There are now 100 million people actively using Twitter, the company announced today.

If this news sounds vaguely familiar, it’s because the five-year-old microblogging service reached 100 million user accounts awhile ago. These new numbers refer to active users, which CEO Dick Costolo defines as people that sign into Twitter and use the site at least once a month.

In April, Twitter publicly confirmed that it had surpassed 200 million user accounts, a number that has presumably grown since then. This means that at least 50% of Twitter accounts are sitting dormant, according to the company’s own numbers.

There’s no telling how many of these accounts are completely abandoned, as opposed to simply being irregularly maintained. Still, these numbers suggest that while Twitter has done a good job of signing up new users, it could be doing a better job of keeping their attention.

The company unveiled some other interesting numbers during Costolo’s “state of the union” presentation this morning, which Search Engine Land liveblogged.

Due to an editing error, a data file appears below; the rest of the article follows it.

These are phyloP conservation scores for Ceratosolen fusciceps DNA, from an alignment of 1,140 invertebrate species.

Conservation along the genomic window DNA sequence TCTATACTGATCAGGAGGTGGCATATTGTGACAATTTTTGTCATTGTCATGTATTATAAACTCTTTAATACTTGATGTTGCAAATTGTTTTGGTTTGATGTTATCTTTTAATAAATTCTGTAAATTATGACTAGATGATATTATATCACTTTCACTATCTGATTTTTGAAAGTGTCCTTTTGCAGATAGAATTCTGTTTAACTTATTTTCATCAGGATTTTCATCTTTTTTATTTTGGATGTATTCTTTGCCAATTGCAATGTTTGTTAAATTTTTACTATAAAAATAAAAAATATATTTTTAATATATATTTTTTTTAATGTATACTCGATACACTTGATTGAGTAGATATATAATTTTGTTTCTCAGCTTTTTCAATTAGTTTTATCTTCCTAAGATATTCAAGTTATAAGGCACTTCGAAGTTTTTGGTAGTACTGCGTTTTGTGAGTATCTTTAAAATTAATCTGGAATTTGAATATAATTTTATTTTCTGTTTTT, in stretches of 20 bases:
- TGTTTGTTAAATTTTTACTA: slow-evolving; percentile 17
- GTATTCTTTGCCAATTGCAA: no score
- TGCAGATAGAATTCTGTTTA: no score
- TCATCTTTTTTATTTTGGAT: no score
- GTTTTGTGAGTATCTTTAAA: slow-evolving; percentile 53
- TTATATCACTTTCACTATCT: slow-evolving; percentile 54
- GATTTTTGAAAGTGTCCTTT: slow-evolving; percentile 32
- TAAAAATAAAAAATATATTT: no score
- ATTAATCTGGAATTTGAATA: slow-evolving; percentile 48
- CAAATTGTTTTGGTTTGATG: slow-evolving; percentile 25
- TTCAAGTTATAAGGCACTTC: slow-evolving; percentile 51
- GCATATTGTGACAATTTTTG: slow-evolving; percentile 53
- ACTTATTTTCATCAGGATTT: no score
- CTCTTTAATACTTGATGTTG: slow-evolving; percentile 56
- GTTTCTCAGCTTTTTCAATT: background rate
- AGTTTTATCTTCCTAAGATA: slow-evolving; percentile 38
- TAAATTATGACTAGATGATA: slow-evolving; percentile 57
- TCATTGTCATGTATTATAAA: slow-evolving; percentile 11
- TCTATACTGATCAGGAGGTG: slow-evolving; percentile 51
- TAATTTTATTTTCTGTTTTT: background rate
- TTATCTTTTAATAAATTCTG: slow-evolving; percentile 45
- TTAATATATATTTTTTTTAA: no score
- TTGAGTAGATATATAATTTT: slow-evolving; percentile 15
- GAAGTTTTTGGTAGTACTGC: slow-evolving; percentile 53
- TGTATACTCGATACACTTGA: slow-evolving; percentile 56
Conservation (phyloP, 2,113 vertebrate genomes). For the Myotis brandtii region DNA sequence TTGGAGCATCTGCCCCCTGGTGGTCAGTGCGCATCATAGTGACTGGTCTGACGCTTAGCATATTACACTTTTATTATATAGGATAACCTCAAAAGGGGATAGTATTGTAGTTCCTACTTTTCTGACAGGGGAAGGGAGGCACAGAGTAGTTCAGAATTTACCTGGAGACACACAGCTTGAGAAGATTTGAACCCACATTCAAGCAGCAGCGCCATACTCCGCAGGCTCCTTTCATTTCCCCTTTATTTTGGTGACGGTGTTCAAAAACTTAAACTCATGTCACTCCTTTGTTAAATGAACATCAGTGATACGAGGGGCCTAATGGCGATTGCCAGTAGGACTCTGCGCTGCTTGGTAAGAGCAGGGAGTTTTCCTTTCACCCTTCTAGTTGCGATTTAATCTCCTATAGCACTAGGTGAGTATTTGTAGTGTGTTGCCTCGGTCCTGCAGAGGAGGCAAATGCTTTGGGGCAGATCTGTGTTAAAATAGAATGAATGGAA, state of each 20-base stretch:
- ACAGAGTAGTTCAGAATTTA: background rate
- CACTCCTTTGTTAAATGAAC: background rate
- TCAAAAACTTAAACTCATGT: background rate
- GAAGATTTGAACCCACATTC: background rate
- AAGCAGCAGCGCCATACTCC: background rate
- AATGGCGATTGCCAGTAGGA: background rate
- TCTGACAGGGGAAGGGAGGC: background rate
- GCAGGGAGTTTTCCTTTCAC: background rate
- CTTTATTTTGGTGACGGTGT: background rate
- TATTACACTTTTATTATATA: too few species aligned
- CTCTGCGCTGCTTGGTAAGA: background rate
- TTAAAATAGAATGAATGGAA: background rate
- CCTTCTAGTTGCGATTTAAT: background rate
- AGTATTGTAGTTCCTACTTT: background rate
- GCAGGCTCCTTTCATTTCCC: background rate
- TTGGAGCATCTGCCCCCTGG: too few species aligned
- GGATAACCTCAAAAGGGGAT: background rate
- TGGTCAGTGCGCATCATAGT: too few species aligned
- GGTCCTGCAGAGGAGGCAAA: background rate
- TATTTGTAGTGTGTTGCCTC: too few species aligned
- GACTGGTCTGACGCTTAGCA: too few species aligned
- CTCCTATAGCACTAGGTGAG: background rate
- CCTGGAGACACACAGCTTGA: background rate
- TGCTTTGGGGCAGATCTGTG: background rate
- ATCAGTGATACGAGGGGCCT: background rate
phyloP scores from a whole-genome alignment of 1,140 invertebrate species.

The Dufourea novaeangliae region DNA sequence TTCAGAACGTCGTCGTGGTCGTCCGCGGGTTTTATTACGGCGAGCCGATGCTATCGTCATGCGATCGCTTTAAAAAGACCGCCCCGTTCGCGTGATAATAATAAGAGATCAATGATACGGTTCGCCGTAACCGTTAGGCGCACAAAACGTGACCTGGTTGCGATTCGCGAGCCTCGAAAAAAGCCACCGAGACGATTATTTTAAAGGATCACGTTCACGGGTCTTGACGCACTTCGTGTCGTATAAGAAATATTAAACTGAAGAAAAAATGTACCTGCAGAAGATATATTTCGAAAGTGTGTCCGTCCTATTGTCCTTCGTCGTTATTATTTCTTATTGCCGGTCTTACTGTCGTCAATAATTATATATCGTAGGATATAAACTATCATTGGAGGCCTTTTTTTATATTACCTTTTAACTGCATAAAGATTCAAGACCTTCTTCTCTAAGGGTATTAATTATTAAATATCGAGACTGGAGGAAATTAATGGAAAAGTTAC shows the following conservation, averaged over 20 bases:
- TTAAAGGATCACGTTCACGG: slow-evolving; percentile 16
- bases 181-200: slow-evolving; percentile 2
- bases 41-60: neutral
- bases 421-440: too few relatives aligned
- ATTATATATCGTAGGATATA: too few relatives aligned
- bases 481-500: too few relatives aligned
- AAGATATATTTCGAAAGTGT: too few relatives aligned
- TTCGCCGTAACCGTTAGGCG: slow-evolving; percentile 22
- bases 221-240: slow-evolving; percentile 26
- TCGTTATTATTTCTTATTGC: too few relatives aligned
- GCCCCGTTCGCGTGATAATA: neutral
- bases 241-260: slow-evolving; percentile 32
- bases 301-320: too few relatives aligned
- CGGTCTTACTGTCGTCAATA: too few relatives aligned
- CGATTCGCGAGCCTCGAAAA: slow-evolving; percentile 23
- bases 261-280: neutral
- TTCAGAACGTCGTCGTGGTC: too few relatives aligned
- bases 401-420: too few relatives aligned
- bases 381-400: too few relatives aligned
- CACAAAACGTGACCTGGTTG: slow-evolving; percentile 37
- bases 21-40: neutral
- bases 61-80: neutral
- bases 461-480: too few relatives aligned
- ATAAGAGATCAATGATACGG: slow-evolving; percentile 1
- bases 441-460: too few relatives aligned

Some of the stats:

The service is being used to publish an average of 230 million tweets per day, which works out to more than a billion tweets every week.

Of Twitter’s 100 million active users, about half of them log in on a daily basis, a number that the company says has grown 105% in 2011.

Mobile continues to be a huge contributing factor to Twitter’s success, with 55% of users accessing the service from their phones.

Of course, not everybody who looks at Twitter is a registered user. Lots of people check out users’ profiles or come across tweets in search results. In total, Twitter.com sees more than 400 million monthly unique visitors in a month, which is about double the number of the site’s registered users, abandoned accounts and all.